The researchers in Melbourne might just have achieved a breakthrough in the treatment of pre-eclampsia, a common pregnancy complication.

Pre-eclampsia is a life threatening condition that affects pregnant women. It is characterised by fluid retention in the body, proteinuria and high blood pressure.

While it is still not understood what exactly causes pre-eclampsia, it is widely believed that toxins released by the baby into the mother's bloodstream through the placenta increase the blood pressure. Hypertension can affect the internal organs and blood vessels of the affected mother.

The clinicians at the Translational Obstetrics Group at Mercy Hospital for Women and the University of Melbourne are currently planning to test the effectiveness of a daily tablet in a group of pregnant women at a greater risk of pre-eclampsia.

A test conducted on human tissue recently showed that metformin – a cheap drug used to treat diabetes – can control the release of toxins from the placenta when pre-eclampsia is present. In addition, it has the potential to heal injured blood vessels.

"It's very cheap and it's a tablet so you don't need a fridge to store it, which means it could be the perfect drug for the third world," said Dr Fiona Brownfoot, lead author of the study published today in the American Journal of Obstetrics and Gynecology .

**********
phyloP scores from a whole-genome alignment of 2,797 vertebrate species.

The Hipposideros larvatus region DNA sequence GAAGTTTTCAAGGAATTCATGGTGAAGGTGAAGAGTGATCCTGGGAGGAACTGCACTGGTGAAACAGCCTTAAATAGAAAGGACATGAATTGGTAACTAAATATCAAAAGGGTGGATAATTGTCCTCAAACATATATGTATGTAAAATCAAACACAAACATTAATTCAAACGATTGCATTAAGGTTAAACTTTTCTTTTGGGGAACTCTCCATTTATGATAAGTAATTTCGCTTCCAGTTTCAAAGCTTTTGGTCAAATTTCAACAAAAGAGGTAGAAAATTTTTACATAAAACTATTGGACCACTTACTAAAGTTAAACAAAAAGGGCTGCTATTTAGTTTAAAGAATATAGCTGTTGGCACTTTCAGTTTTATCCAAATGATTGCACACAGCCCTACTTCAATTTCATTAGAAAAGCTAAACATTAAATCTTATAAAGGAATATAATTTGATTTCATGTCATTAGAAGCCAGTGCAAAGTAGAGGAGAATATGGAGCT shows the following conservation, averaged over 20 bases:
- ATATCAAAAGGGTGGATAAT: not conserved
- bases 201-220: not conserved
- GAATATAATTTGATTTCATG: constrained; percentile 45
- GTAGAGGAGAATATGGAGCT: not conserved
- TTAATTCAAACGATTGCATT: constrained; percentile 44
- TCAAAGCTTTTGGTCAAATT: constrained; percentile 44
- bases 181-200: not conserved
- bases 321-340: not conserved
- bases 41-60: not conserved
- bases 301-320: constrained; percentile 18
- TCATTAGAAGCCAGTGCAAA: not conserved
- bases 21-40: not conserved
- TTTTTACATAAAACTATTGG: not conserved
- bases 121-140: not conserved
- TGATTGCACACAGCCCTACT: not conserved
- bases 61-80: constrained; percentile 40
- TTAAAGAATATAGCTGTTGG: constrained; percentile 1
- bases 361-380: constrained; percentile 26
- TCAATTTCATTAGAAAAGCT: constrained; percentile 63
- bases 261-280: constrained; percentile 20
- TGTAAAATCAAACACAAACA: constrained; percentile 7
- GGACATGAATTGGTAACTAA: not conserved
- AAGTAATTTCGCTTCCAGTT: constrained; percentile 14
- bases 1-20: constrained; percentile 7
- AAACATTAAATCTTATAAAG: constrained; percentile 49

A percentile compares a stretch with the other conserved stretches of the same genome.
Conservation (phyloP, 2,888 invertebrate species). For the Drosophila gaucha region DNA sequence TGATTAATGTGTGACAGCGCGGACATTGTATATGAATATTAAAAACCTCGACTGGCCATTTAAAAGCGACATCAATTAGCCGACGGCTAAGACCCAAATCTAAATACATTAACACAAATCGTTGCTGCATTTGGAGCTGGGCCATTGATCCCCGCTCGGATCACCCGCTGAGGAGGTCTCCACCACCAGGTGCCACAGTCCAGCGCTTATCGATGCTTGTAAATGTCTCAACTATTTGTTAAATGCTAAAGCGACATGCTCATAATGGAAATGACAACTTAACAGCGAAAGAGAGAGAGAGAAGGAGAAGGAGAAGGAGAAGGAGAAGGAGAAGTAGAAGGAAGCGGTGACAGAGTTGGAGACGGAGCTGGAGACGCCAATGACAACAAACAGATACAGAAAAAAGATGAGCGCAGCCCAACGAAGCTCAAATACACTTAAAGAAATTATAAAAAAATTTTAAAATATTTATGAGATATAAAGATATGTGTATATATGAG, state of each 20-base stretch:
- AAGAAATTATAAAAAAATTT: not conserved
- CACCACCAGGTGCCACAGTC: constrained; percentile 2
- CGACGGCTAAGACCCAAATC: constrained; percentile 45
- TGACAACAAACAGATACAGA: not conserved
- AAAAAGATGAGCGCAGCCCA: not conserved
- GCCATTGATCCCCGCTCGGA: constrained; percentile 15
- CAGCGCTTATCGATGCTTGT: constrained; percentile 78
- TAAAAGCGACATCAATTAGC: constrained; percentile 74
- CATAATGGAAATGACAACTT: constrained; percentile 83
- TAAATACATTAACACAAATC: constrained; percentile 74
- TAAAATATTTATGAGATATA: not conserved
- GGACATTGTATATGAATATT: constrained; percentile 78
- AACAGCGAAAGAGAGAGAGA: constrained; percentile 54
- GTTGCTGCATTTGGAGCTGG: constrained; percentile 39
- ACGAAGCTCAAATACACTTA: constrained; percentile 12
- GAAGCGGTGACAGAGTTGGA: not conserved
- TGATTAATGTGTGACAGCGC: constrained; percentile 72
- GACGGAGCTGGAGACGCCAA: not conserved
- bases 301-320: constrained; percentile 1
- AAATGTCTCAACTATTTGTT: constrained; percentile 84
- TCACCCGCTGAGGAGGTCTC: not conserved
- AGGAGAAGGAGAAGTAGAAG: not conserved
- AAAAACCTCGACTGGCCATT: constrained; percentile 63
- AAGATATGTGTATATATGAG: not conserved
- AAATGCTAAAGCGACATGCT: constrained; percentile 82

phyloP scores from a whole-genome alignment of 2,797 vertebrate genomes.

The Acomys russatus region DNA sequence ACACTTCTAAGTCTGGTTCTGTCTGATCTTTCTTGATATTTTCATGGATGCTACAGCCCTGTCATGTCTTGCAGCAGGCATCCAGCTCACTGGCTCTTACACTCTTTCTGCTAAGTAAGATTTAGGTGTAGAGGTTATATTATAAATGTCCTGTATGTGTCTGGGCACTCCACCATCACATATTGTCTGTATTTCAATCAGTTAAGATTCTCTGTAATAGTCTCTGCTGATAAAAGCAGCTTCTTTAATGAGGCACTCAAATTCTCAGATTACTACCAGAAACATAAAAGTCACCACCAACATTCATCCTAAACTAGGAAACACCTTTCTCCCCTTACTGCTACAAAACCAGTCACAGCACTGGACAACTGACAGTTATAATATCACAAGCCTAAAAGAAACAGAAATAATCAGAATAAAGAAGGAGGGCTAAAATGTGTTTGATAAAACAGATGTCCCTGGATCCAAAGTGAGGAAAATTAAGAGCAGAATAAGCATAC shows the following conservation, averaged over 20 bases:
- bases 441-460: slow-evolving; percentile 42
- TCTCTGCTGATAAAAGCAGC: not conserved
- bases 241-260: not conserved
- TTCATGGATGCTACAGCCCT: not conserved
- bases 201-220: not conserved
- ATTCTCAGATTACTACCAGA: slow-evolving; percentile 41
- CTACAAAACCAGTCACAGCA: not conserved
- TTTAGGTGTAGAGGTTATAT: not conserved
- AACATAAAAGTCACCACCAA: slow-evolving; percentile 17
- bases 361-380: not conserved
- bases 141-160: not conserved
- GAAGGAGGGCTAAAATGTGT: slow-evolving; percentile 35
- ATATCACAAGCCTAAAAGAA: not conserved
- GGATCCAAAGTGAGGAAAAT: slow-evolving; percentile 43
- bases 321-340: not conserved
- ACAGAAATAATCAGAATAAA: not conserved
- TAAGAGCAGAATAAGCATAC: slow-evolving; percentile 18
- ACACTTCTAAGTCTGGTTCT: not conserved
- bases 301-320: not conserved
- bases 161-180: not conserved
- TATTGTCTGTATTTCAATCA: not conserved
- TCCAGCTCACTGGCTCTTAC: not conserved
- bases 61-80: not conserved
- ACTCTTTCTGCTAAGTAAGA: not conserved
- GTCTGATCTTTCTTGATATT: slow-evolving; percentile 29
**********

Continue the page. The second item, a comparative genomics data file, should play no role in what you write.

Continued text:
The Herald Sun reports that so far, the only method to treat pre-eclampsia in pregnant women is to deliver the baby. However, some babies do not survive premature birth and some are left with disabilities. It is estimated that 100 women and 400 babies die of pre-eclampsia every day globally.

Metformin has been a subject of research in the recent years because of its proved ability to prevent some forms of cancer and increase life span. The Age reports that another group of Melbourne researchers is currently testing the role of metformin in preventing uterine cancer in women with breast cancer.

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